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Do bad games get better as they drop in price?

posted on September 12th, 2007 by jay

Game Revolution gave Excite Truck a C, partly because it wasn’t worth 50 bucks. Does this mean that when the game sells for $20 they will change the review score to a B?

Factoring cost into a game’s review has always been something I try to avoid. It is very difficult to do. As much as I pretend games should be considered as stand-alone pieces of art and should not be compared to other things you could do with the money, this is at least partially idealistic bullshit. If a crappy $10 downloadable game is a waste of time, maybe it wouldn’t be at $1, and part of the reason it’s a waste of time is because an episode of Sam & Max is only $8. Clearly, on at least some level, it makes sense to consider the cost of a game when deciding whether you should recommend it to potential buyers.

Excite Truck will be so awesome when it costs $7.

The problem with this reasoning is it leads to many confusing and absurd questions. Is Otogi a better game than Disaster Report even if the latter costs a fifth of the former? No? How about a tenth? Is Resident Evil 4 still an amazing game if it costs $100? Does Suikoden 2 become less fun as its eBay price rises? Comparing fun to money works best in broad strokes – boating costs $5,000 and I am not very fond of it, going to the movies costs $40 with popcorn and a drink and I like movies. That’s an easy decision.

But when comparing cost between games we are engaging in a foolish arithmetic we hope will provide crystal clear answers of exactly how much fun per hour per dollar each title will yield. This is only further complicated by games’ constantly changing price sticker.

Ico and Orphen cost me seven dollars each. Shadow of the Colossus and Shining Tears each cost $50. Yet, Ico is as good as Shadow of the Colossus and Shining Tears is not worse than Orphen. I can sit here forever trying to convince myself that I would rather play Orphen then Shadow of the colossus or even Shining Tears because it cost me less money but it will never happen. However you compare these four games, what they cost has no bearing on how much fun they are or what I’d prefer to play.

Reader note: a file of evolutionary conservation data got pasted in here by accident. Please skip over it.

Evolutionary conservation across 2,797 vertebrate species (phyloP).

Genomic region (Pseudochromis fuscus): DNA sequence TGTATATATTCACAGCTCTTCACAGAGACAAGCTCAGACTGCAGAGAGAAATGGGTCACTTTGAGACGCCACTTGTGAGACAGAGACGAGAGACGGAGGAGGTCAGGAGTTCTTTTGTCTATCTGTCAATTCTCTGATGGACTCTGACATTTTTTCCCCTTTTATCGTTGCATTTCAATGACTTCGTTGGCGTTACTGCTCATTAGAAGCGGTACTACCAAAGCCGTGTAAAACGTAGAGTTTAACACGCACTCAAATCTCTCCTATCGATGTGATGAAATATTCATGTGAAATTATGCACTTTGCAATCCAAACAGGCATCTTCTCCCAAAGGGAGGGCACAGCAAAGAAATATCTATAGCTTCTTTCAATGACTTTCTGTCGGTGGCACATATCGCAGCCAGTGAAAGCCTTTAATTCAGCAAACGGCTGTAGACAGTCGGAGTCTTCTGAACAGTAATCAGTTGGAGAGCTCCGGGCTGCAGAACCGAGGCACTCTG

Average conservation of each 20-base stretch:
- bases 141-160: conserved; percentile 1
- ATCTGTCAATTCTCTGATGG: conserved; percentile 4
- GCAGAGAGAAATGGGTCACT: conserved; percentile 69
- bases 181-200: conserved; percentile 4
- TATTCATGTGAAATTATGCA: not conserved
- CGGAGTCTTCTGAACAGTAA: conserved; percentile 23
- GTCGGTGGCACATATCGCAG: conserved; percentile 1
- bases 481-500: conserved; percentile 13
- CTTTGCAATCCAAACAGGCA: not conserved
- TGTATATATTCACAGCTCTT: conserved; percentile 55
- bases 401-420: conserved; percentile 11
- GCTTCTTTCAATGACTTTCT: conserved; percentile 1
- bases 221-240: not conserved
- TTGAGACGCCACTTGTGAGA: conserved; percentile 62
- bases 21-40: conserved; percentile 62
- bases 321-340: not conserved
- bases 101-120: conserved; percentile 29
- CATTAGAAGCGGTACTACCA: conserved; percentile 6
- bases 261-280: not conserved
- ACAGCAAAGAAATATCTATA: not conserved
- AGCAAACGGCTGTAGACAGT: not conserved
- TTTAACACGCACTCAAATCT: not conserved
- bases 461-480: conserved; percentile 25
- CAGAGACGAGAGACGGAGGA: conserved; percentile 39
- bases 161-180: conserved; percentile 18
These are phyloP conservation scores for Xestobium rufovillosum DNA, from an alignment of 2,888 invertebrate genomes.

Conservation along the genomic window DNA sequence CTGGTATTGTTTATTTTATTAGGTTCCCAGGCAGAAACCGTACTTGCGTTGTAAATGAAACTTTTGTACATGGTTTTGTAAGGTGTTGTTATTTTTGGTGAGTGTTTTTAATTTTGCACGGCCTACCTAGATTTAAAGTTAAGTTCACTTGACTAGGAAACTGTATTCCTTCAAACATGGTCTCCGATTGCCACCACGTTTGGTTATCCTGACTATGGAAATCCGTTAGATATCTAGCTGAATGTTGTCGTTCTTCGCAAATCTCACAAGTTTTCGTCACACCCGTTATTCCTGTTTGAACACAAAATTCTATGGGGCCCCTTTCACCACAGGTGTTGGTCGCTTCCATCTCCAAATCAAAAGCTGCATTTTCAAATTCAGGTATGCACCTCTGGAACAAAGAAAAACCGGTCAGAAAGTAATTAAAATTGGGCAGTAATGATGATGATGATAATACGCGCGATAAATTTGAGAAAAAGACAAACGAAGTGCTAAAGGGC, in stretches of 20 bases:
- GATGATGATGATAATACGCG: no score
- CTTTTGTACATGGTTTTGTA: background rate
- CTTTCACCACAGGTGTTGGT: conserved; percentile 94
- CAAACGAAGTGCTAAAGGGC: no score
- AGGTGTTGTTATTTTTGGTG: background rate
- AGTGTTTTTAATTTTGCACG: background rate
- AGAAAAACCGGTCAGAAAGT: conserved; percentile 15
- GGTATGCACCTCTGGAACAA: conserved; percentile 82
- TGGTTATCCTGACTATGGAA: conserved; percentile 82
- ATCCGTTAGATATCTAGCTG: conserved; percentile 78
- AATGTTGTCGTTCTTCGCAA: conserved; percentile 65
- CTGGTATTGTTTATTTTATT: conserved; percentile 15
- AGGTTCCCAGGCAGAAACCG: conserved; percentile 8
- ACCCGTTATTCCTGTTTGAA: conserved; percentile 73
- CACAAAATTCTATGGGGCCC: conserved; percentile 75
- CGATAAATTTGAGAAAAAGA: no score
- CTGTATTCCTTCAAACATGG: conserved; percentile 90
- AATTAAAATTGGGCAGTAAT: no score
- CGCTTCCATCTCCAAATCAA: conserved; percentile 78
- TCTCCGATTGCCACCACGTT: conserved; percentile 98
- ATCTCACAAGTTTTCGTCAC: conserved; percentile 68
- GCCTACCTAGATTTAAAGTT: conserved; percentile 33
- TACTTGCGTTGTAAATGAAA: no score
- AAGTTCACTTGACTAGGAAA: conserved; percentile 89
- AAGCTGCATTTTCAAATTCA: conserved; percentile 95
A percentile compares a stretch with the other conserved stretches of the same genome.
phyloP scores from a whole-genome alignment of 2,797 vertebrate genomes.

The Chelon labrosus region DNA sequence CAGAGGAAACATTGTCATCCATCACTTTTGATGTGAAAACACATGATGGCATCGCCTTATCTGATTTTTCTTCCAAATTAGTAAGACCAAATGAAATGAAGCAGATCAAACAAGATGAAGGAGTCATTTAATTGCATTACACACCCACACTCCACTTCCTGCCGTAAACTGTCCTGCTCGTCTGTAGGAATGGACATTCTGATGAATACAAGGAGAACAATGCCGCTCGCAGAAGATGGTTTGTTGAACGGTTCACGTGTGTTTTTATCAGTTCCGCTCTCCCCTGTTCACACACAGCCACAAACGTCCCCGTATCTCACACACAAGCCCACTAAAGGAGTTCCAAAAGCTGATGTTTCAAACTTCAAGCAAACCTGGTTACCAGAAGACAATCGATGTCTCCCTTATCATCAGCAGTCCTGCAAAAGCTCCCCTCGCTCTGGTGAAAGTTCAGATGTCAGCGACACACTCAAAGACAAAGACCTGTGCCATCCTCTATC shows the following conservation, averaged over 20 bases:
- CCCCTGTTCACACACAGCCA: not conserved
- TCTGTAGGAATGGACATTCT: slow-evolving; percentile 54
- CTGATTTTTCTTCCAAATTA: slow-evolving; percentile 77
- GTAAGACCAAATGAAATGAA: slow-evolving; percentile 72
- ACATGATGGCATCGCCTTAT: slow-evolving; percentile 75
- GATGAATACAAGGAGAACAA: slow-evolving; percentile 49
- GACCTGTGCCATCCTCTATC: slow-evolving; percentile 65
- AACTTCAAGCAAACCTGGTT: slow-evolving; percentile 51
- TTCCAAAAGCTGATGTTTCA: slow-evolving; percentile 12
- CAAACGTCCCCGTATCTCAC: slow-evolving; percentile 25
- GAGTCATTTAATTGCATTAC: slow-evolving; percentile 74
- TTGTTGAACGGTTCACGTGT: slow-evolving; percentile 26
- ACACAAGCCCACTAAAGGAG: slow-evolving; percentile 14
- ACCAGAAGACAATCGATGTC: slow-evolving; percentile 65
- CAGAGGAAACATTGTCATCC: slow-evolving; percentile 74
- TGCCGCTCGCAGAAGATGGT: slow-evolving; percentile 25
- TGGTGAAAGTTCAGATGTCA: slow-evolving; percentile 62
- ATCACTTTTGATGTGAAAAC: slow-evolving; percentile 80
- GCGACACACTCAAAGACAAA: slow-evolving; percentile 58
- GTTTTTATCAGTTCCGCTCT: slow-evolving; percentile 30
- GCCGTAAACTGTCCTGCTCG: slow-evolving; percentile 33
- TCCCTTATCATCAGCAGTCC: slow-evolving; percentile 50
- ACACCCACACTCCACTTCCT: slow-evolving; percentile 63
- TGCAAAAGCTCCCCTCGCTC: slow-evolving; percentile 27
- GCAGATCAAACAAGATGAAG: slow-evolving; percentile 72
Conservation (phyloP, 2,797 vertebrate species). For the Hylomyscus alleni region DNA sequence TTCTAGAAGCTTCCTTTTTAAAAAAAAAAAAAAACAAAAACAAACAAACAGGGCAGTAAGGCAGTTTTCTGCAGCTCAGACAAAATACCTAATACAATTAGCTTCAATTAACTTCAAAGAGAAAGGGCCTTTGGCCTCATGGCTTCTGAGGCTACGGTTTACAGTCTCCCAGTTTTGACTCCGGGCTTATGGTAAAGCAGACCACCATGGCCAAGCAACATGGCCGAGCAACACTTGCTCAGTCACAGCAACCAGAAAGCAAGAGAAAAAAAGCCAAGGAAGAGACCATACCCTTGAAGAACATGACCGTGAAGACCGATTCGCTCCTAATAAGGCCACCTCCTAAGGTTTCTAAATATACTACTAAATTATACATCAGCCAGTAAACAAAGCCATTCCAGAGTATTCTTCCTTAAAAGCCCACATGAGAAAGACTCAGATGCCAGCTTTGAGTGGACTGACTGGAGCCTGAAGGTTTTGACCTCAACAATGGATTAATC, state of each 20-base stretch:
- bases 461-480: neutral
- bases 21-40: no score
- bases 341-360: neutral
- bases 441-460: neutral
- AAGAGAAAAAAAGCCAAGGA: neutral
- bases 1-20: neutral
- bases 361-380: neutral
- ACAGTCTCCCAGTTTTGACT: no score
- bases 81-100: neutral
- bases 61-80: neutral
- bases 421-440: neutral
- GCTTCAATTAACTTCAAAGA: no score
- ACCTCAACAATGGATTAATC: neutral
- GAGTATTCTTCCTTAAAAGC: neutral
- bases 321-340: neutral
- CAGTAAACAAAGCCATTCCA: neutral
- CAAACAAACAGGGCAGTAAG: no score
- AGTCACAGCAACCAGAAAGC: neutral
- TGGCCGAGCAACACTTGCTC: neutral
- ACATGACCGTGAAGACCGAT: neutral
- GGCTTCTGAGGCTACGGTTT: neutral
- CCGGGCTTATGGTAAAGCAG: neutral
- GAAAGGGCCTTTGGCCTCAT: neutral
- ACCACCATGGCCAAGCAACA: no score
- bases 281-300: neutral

Imagine an art critic arguing that expensive paintings need to be significantly better than cheaper paintings in order to be viable. How about a book reviewer saying a book is too short for its price and therefore worse than if it had been longer? Games are frequently criticized as too short, though most people would rather play a good short game than a bad long one. That the reviews of games often mention value is yet another symptom of video games being as much an electronic consumer product as a piece of artistic expression, a topic I touch on here.

It may be the case that there are two distinct types of game reviews, though the boundaries are frequently blurred in any specific review. There is the review that treats a game like a DVD player, HD TV set or any other electronic device. These weigh the fun against the cost and factors in game length in hopes of making an informed suggestion to the reader on whether or not the game is worth buying. The second type of review may ultimately also be trying to answer the buy or don’t buy question, but it focuses solely on the entertainment the game provides. These write ups ignore the factor of price in an attempt to objectively assess a games quality.

This game’s plot is less painful in Japanese (because I can’t read Japanese).

Both types of review exist on most sites and in most magazines. It is difficult to make a clear distinction between the methods while thinking about a game. You likely still feel ripped off after buying certain crappy games for full price but have forgotten about others – a 2 out of 10 may just be remembered as a terrible game but a 1 out of 10 may always represent you getting financially screwed. Besides being somewhat difficult to distinguish the two methods of thinking about a game, few or no reviewers explicitly make an effort to stick to one style of review. There are no “Art Games – We examine only the inner beauty of games” or “Consumer Reports Games: Is it worth your time and cash?” publications. Personally, I prefer the second type of review. Tell me how much fun a game is and let me do the math and book keeping.